The latest trends form the LivingKitchen Kitchen 2019: High-tech centre with a soul

The kitchen is the heart of the home. It is indispensable as a functional room for cooking and as a homely meeting point. Today, kitchen planning has so many versatile options that it has become a “Make a wish” kitchen. That almost sounds like witchcraft, and in fact that’s what it really is. The vast offer of shapes and sizes, arrangements, colours and materials, the household appliances, the lighting, all components have always been continuously developed for your personal selection. “What began more than 90 years ago as the first functional fitted kitchen in ten square metres has now turned into a high-tech centre with a soul”, explains Volker Irle, managing Director of the Arbeitsgemeinschaft Die Moderne Küche e.V. (AMK). We have just finished the LivingKitchen, the most important professional trade fair for kitchens, which ran parallel to the imm cologne in Cologne in January. New trends and innovations were presented – AMK has summarised the highlights below:

  • Individual versatility is generally still the trend. This above all applies to sizes and colours, arrangements and designs. Depending taste, available space, personal wishes and financial possibilities, the modern kitchen is certainly not mainstream monotony but always an individually planned solution.
  • Open kitchens are popular, because the kitchen and dining room blend into one unit and are directly connected to the open living area. A generous living atmosphere is created. In new buildings, 90 percent of all floor plans have an open ground floor. The utility room gains in significance in the architecture of new buildings – much to the disadvantage of the cellar. Sub-suppliers and manufacturers of kitchen furniture and electric appliances can also excellently equip this room. Washing machine, ironing board, vacuum cleaner and so on need room and can now even be accommodated in attractive furniture elements thanks to clever technology.
  • In the modern kitchen, kitchen furniture is combined with living room furniture. Whether the bench, the suspended sideboard or an elegant wine cooler; today, such elements fit in with any surroundings and not just in a certain room. This makes kitchens more homely, which adds to their claim of being high-tech centres with a soul.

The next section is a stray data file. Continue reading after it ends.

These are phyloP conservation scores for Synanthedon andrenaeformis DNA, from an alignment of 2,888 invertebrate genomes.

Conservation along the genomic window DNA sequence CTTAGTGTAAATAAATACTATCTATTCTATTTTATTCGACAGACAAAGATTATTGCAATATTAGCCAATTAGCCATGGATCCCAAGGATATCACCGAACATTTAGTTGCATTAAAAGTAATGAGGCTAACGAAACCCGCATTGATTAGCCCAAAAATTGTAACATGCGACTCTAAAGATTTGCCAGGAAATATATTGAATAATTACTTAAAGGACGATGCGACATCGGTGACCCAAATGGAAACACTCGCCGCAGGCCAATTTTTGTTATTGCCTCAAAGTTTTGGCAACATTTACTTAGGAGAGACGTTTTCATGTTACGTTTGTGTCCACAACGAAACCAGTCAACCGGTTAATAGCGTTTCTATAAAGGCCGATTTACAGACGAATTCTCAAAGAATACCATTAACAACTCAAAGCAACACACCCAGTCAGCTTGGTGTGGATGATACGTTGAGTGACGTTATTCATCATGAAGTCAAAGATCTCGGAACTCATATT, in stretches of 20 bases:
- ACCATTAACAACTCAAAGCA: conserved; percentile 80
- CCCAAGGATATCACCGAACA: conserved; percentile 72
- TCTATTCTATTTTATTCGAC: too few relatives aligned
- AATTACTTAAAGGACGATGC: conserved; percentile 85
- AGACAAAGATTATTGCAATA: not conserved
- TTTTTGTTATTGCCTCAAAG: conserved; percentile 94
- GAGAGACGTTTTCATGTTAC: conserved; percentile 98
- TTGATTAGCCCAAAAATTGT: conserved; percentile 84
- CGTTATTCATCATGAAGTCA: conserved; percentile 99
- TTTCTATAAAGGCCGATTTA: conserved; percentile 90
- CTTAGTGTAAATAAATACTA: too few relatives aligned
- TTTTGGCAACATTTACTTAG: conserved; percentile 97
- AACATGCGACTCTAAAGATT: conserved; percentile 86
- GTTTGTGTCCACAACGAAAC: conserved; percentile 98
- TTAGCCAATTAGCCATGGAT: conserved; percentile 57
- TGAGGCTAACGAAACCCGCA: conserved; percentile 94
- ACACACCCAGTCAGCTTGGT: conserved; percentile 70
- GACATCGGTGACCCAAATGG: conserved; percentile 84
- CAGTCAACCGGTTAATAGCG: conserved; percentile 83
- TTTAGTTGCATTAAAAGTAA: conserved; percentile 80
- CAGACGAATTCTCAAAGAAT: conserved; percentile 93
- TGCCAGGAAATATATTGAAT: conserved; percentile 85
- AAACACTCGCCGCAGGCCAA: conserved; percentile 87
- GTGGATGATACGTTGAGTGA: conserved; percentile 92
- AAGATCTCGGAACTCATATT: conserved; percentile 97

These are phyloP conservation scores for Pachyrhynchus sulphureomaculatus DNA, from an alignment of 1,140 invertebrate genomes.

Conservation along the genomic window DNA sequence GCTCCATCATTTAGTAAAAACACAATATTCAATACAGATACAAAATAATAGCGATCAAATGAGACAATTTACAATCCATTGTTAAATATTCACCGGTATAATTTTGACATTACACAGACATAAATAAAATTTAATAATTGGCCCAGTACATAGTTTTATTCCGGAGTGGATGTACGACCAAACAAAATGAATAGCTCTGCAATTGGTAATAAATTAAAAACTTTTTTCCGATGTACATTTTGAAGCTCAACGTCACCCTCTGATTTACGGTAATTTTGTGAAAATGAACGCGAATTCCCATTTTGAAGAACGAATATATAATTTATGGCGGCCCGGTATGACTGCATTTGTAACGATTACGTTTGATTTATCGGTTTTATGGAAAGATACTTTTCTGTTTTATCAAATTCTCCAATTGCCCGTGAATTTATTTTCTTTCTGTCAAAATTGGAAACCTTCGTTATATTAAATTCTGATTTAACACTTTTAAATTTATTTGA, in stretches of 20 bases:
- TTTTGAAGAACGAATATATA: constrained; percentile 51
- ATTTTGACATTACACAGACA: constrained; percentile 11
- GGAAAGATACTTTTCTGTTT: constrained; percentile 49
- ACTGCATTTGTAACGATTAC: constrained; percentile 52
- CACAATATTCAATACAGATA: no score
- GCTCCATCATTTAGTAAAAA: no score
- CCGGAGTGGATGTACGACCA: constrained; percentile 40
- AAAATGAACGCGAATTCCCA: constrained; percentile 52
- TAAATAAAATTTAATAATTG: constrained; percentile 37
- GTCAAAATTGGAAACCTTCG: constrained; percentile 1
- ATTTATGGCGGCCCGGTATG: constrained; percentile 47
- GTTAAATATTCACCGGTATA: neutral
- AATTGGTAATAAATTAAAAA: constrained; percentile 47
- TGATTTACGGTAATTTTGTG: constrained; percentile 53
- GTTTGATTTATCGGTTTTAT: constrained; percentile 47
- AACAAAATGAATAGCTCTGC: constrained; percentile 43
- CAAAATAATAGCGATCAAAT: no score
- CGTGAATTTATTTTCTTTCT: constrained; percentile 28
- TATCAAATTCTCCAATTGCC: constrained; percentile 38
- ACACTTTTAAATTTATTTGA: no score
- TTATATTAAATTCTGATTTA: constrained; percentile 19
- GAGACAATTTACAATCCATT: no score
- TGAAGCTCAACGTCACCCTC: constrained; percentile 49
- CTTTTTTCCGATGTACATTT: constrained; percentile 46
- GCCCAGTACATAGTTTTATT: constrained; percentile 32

• So-called pocket doors are now back in trend, these being doors that can be pushed into the sides of the cupboard in open position and therefore do not get in the way. The advantage of pocket doors is obvious, because you can well hide things behind closed doors, particularly in smaller kitchens. And when closed, the individual kitchen elements look both homely and elegant.
  • A matte lacquered front finished is top of the list in today’s kitchen furniture range. Not only real matte lacquer but also laminated lacquer are currently popular. High-gloss lacquer is on the decline, while wood, real wood veneer and stone veneer are increasingly in demand. Décor films are losing in popularity. Velvety and deep-matte soft-touch surfaces are more in demand today, as fingerprints are not visible on them.
  • Dark grey and black are particularly striking. Black is also popular for household appliances such as cooker and hob, for interior fittings, ceramic sinks and as whole front panels for fridges. And again in combination with classic, warm metal tones such as gold, copper and brass. In some target groups, a concrete look in the range of grey shades plays an important role, but remains a niche market on the whole.
  • Patterned décors are in demand for the rear wall. You can choose either your favourite flower, fruit, vegetable or whatever according to your own specifications or select from a wide range of ready-made products. There are, of course, patterns and colours matched to the kitchen front. At the moment, glass or acrylic rear walls are on the advance. Otherwise, stainless steel is again popular as a niche lining material. It is not imperative that suspended cupboards are hung above the niches. Narrow shelves or wall elements with flexible push-fit systems are popular, which can be used to hide LED light strips.
  • The raised oven is standard, while the raised dishwasher has not yet established itself on the market. So-called intuitive control buttons for the cooker and hob facilitate handling and are self-explanatory. Full-surface induction hobs are currently in demand; they will in future be standard in modern kitchens. The future extraction system reacts to the hob automatically. (AMK)

Photo 1:
In new buildings, cooking-eating-living blend into one unit to create a homely atmosphere. (Photo: AMK)

Photo 1a:
The open floor plan is ideal for chic kitchen furniture in the dining and living area as well. (Photo: AMK)

Photo 2:
Organisation is half the battle: More and more kitchen manufacturers now also offer furniture for the utility room. (Photo: AMK)

Photo 3:
Doors that stand in the way are out. Apart from sliding doors, so-called pocket doors are popular in the coming season, they completely disappear in the sides of the cupboard. (Photo: AMK)

Photo 4:
Black is the new white. Frequently to be found in elegant kitchen designs in combination with warm metal colours or decorative elements. (Photo: AMK)

Photo 5:
Despite their multiple functions, modern fittings save water and energy. (Photo: AMK)

Photo 6:
The former tiled wall is now increasingly replaced with individual designs made of printed glass, acrylic or stainless steel. (Photo: AMK)

Photo 7:
More and more induction: Full-surface induction hobs with individually determined cooking zones and built-in extractor hood are conquering the market. (Photo: AMK)